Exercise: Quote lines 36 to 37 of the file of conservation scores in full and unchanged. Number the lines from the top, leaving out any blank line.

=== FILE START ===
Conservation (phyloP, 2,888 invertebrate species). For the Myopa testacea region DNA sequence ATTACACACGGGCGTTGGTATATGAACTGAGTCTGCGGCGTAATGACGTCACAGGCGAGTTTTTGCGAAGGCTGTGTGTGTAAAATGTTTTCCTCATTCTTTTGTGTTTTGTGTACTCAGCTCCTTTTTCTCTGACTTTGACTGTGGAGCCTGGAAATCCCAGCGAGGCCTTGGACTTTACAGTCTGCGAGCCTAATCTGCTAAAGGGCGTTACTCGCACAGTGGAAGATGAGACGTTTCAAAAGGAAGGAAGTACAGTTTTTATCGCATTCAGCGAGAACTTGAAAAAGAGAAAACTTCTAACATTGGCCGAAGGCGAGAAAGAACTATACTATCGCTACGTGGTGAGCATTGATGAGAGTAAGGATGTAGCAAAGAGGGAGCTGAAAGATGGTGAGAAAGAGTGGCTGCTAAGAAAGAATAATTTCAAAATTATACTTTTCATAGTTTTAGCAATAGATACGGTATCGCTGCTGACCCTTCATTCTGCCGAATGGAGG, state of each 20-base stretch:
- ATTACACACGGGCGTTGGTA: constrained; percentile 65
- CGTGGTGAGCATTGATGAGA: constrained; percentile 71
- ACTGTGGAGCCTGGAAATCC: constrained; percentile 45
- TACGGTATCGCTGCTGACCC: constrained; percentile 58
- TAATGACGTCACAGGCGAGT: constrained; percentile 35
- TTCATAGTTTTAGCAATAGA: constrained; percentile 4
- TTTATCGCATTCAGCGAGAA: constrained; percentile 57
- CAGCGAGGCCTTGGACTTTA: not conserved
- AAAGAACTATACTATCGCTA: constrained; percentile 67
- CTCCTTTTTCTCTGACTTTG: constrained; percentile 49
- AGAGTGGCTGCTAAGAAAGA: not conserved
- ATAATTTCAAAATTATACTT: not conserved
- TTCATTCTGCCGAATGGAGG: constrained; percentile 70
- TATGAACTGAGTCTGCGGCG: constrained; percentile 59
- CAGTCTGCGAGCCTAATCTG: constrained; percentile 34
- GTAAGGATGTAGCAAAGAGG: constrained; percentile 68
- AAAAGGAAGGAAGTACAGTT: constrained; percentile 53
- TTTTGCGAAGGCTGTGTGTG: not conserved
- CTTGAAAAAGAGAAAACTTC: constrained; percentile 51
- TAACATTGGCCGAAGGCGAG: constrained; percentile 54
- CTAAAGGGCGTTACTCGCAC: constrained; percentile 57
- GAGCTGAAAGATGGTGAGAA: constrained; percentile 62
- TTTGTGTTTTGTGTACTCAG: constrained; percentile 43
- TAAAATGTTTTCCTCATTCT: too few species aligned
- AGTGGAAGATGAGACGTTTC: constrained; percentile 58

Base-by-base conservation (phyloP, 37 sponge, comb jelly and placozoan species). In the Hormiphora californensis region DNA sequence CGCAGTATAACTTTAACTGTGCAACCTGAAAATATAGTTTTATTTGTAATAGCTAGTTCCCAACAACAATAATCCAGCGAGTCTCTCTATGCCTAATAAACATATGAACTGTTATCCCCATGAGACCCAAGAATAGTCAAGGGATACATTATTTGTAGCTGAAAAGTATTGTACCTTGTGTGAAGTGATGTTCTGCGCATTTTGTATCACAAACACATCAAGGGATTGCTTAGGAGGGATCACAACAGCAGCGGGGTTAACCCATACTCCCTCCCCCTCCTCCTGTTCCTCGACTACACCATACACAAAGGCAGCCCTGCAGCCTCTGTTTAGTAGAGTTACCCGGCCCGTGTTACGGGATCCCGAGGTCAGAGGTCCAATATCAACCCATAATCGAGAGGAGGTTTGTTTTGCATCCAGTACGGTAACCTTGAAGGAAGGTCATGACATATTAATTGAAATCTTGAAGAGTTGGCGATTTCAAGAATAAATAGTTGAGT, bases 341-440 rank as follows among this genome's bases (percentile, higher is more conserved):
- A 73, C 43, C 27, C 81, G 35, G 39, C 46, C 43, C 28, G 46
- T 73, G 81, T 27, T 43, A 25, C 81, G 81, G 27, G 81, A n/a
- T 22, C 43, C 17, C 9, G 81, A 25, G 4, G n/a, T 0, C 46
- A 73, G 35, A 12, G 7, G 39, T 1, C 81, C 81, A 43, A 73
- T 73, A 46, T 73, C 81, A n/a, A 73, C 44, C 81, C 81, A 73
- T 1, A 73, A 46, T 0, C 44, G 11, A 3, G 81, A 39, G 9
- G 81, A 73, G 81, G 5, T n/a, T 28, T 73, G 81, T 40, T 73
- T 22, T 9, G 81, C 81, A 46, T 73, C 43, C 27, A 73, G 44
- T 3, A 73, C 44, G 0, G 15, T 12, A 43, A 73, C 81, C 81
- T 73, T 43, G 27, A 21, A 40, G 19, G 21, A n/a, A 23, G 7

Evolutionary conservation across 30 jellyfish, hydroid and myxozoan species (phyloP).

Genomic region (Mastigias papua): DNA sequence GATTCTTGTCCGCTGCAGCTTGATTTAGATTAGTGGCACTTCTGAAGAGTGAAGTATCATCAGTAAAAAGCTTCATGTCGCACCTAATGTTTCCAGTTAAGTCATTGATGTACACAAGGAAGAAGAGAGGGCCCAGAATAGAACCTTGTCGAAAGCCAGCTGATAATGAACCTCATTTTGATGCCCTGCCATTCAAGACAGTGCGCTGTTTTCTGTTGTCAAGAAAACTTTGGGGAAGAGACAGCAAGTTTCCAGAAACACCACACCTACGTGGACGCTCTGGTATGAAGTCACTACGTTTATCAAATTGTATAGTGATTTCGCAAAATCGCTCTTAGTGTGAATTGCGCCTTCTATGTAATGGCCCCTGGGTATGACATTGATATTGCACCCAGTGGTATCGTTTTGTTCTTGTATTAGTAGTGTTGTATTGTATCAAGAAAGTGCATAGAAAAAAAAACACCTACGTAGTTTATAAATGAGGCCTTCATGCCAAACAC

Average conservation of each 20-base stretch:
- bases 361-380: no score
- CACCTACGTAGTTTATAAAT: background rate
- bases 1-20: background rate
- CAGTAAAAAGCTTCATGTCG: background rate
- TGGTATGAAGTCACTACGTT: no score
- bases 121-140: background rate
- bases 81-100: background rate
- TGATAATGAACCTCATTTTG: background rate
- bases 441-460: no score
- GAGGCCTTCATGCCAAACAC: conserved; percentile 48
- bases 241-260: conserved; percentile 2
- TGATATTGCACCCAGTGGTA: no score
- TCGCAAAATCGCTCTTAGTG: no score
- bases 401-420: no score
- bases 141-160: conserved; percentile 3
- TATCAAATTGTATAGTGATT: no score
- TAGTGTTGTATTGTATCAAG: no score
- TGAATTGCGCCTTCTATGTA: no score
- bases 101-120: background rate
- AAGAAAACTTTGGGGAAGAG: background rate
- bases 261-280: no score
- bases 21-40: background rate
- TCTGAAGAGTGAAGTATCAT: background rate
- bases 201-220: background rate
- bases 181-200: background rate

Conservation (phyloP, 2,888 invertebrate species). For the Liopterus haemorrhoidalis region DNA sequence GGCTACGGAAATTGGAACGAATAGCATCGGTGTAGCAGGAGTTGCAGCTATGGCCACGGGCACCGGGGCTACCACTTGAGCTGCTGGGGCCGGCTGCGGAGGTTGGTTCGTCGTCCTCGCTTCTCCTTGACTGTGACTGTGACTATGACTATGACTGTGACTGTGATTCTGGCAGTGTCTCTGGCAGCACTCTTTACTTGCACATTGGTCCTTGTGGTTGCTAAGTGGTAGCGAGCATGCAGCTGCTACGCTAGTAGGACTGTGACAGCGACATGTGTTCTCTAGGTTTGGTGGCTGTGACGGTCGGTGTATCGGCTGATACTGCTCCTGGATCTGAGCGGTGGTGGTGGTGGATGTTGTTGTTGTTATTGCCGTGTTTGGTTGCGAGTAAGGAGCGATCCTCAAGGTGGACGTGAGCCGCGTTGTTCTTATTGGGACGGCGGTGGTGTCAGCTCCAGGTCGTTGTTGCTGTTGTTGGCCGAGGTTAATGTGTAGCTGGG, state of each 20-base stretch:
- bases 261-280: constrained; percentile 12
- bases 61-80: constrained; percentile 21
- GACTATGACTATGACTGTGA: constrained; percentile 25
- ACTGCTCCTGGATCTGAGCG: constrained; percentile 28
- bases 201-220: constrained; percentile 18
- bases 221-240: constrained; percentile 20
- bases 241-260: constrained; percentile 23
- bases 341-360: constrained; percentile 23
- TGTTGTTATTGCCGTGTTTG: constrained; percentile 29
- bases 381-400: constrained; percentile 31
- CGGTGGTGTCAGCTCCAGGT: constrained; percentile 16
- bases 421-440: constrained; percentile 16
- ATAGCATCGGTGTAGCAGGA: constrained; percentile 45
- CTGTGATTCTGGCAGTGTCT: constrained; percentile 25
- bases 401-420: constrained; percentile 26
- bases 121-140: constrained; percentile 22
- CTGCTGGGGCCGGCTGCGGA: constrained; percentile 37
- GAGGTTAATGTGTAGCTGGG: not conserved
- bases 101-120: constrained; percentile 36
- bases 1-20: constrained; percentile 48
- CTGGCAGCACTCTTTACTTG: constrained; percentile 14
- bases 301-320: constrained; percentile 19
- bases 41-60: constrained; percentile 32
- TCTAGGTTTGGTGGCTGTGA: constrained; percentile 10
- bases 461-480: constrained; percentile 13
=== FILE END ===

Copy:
- T 3, A 73, C 44, G 0, G 15, T 12, A 43, A 73, C 81, C 81
- T 73, T 43, G 27, A 21, A 40, G 19, G 21, A n/a, A 23, G 7